For such an infamous outlaw and icon of the Wild West (who was killed aged just 21, by Sheriff Pat Garrett), it’s surprising that there were no authenticated photographs of Billy the Kid found until 130 years after his death. The first authenticated photograph of the Kid went up for sale in June 2011 in Denver, Colorado and sold for $2.3 million! It depicted Billy standing in Fort Sumner in 1879 holding a Winchester rifle and with a Colt 45 strapped around his waist.

"For such an infamous outlaw, it’s surprising that there were no authenticated photographs of Billy the Kid found until 130 years after his death"

The photograph was originally owned by descendants of Dan Dedrick—one of the Kid’s cattle rustling partners who he gave the photo to. Since then, other tintype images of Billy playing croquet and poker have emerged. The mystery and lack of photographs of Billy the Kid for so long has only added to the mystique of his bloody but short life.

6. Calamity Jane (1852-1903)

A posed photograph of Calamity Jane from the 1880s
Calamity Jane photographed in the 1880s. Credit: CE Finn

Tragically, although there was plenty of myth-building around Calamity Jane—much of it done by herself—there is no evidence that the majority of what has been claimed about her is true. Born Martha Jane Canary, she lived most of her life in poverty and suffered from a severe alcohol addiction. It was so bad that the money she earned from a short, self-published autobiography in 1896, which most historians see as tall tales, was mostly drunk away. Everything from her nickname being given to her by a wounded captain who she helped escape an ambush to serving alongside General Custer and rumours of a relationship with Wild Bill Hickok all seem to have been fictitious.

However, there is no denying that Calamity Jane’s wearing of men’s clothing, living a rugged, outdoor life on the Great Plains and her refusal to be restricted by the expectations of the behaviour of women at the time made her a pioneer of the Wild West, even if most of what we think we know about her isn’t based in fact.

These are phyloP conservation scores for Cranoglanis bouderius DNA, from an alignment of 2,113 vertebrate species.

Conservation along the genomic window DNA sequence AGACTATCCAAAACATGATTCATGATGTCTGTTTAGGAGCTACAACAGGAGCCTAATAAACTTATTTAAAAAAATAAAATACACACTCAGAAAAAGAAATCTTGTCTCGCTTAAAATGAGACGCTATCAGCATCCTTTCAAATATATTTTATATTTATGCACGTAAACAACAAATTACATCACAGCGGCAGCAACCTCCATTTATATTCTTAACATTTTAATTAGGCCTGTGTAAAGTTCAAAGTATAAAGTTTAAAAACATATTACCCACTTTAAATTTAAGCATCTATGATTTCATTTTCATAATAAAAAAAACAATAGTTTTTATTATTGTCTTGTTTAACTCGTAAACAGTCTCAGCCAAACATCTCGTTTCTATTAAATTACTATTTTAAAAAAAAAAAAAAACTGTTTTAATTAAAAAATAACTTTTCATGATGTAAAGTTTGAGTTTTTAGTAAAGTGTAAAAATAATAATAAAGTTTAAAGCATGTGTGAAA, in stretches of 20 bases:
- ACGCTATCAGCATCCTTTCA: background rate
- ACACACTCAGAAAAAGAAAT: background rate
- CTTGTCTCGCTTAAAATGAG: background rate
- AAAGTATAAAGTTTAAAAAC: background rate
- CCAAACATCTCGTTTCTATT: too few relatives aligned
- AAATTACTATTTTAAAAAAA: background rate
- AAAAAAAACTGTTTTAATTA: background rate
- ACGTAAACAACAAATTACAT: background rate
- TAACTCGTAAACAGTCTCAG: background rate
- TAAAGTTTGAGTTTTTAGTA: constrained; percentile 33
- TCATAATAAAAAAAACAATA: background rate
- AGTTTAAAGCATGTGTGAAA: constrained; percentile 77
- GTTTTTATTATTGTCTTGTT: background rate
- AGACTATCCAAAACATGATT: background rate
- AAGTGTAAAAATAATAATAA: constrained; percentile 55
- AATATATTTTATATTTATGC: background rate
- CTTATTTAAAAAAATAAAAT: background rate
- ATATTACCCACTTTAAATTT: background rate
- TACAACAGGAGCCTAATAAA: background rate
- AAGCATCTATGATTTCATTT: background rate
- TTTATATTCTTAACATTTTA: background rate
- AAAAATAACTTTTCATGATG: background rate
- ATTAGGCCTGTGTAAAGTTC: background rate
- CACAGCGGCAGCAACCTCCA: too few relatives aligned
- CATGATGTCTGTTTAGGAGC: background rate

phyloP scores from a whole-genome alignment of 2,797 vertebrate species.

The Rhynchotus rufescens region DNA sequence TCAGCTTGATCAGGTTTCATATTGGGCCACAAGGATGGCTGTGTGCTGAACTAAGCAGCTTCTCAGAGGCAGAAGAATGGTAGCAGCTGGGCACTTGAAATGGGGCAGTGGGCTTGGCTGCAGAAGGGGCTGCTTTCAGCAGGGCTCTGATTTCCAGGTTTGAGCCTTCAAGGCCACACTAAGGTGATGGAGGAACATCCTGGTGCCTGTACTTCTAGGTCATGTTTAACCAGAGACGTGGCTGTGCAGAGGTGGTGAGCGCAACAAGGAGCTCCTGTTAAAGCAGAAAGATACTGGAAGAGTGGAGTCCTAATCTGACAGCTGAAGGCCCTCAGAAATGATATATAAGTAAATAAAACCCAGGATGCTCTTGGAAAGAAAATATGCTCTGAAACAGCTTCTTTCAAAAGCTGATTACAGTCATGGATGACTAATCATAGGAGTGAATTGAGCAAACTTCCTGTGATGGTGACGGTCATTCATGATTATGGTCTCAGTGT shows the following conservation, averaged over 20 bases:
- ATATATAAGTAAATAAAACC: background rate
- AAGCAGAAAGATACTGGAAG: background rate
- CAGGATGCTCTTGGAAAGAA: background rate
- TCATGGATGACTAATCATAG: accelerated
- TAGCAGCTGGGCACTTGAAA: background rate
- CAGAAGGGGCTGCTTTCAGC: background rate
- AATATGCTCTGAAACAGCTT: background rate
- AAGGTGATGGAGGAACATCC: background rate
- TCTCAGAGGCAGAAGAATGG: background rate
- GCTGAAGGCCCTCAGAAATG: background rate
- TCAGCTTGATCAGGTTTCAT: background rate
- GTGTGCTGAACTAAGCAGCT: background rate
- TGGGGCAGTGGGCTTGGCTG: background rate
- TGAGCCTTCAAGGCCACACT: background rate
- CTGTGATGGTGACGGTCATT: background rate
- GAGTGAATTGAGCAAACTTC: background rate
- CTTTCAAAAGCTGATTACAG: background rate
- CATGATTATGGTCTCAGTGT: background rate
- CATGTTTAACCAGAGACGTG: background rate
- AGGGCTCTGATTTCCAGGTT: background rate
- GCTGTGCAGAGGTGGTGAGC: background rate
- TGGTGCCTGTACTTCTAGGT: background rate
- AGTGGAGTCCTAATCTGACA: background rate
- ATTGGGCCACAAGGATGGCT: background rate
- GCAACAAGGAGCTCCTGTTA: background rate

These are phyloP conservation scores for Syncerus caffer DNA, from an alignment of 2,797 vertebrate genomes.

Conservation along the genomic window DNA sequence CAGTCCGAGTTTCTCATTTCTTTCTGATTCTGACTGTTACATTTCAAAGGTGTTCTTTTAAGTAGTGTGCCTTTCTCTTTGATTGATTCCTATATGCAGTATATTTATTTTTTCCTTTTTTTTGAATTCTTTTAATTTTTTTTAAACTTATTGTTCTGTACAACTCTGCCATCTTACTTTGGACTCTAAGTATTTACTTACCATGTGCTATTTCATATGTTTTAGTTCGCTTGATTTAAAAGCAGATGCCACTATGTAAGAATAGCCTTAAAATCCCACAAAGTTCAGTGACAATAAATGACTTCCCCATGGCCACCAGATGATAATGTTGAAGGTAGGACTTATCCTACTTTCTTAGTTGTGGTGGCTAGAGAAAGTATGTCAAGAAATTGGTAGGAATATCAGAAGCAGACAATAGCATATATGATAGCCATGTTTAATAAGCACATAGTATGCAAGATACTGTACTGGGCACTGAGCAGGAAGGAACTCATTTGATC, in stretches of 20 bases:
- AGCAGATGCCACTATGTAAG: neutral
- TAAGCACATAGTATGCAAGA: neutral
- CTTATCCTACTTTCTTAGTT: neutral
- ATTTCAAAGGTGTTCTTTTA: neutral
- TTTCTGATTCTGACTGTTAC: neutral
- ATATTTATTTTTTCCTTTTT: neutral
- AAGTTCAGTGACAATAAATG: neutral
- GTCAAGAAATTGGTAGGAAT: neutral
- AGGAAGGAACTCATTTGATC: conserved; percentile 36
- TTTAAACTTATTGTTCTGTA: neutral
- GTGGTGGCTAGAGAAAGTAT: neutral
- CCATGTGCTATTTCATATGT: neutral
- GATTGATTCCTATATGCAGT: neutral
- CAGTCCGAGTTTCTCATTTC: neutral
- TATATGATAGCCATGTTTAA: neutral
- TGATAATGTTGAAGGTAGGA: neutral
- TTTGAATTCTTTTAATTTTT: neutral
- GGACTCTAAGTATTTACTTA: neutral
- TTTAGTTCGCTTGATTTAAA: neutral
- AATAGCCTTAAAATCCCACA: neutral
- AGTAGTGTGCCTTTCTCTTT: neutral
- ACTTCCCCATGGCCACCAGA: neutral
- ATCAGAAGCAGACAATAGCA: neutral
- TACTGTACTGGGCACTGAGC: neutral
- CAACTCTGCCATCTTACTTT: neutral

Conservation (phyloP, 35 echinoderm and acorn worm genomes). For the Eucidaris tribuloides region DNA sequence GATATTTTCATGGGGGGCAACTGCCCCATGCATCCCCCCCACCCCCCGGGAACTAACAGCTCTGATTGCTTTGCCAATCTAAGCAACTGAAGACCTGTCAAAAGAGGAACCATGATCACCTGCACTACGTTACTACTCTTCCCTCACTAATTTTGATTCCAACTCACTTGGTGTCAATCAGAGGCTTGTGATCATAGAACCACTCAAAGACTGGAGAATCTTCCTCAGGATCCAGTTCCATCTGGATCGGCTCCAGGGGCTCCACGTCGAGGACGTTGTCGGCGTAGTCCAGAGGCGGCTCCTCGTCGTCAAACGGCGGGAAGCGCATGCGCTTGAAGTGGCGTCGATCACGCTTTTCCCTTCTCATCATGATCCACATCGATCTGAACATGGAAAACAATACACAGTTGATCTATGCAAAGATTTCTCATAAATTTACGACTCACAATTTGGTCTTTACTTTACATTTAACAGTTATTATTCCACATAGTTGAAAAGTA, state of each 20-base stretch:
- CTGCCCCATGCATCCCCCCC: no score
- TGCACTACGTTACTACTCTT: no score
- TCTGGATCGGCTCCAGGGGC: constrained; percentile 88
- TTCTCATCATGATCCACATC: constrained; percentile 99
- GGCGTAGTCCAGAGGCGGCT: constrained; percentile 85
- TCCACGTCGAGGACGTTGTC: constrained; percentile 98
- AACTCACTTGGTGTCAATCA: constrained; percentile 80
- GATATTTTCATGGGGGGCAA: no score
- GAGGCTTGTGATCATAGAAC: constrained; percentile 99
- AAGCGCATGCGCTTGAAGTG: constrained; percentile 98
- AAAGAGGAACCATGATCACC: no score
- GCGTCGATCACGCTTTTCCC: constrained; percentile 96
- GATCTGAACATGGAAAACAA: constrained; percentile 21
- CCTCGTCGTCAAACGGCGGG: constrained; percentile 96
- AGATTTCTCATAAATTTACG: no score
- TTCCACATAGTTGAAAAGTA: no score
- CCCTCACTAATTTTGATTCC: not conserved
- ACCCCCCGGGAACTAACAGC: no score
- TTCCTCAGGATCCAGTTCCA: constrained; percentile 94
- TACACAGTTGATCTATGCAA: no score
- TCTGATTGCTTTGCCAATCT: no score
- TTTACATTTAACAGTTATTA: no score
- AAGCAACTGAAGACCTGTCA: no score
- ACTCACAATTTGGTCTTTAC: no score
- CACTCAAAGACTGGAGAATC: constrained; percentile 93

7. Doc Holliday (1851-1887)

Blurry photo of Doc Holliday from 1879
A blurry photograph of Doc Holliday by in Prescott, AZ, 1879. Credit: Unknown photographer

Famous as a friend of lawman Wyatt Earp and for his role in the gunfight at the OK Corral in Tombstone, Arizona, the gunfighter, gambler and occasional dentist Doc Holliday is an iconic character of the Wild West. He died aged just 36 from tuberculosis but his myth lived on.

"Gunfighter and occasional dentist Doc Holliday was distantly related to Gone With the Wind author Margaret Mitchell"

What’s less well known about Holliday is that he was distantly related to Gone With the Wind author Margaret Mitchell. Doc Holliday was romantically linked and kept in correspondence all his life with his cousin, Mattie Holliday (even after she became a nun), and she was cousins with Margaret Mitchell and became the inspiration for Melanie Hamilton. Although Mitchell was born 13 years after Doc Holliday’s death, the link via Mattie and distant family remains, as does both Doc and Margaret’s lingering ability to myth-build about America.

8. Buffalo Bill (1846-1917)

Buffalo Bill posing with his rifle and custom-made saddle
"Buffalo Bill" Cody posing with his rifle and custom-made saddle in the 1880s or 1890s

Best known as a showman who toured the world with his Wild West Show, Buffalo Bill Cody earned a reputation as one of the most recognisable men on Earth by the late 1800s, according to historians. He even had an audience with Pople Leo XIII while touring Europe and performed in London as well. 

A supporter of both women's suffrage and equal pay and Native American rights, he was from a Quaker family and was ahead of his time in his thinking. He employed Annie Oakley, Calamity Jane, Sitting Bull and many other skilled women and Native Americans. In 1893, his show became more multi-cultural, expanding to become Buffalo Bill's Wild West and Congress of Rough Riders of the World and including horsemen from places such as South America and Turkey.

9. Sitting Bull (1831-1890)

Photograph of Sitting Bull from 1883
Sitting Bull in Dakota Territory from 1883. Credit: D F Barry

Famous for his bravery, leadership, close-quarter fighting and a spiritual vision of victory at the Battle of the Little Bighorn, Sitting Bull is also one of the most famous Native American chiefs for a huge historical achievement. 

Facing the might of the US Army, the war chief managed to unite autonomous bands and was made the "Supreme Chief of the whole Sioux Nation" around 1867, according to historian Stanley Vestal, who interviewed surviving Hunkpapa in 1930. Other hunting bands of Arapaho and Cheyenne also followed him by the mid-1870s. No wonder he's one of the most well-known names of the Wild West. 

Banner photos credit: An illustration of the aftermath of the Hickok-Tutt shootout by George Ward Nichols from the February 1867 issue of Harper's New Monthly Magazine / Annie Oakley by H&R Stiles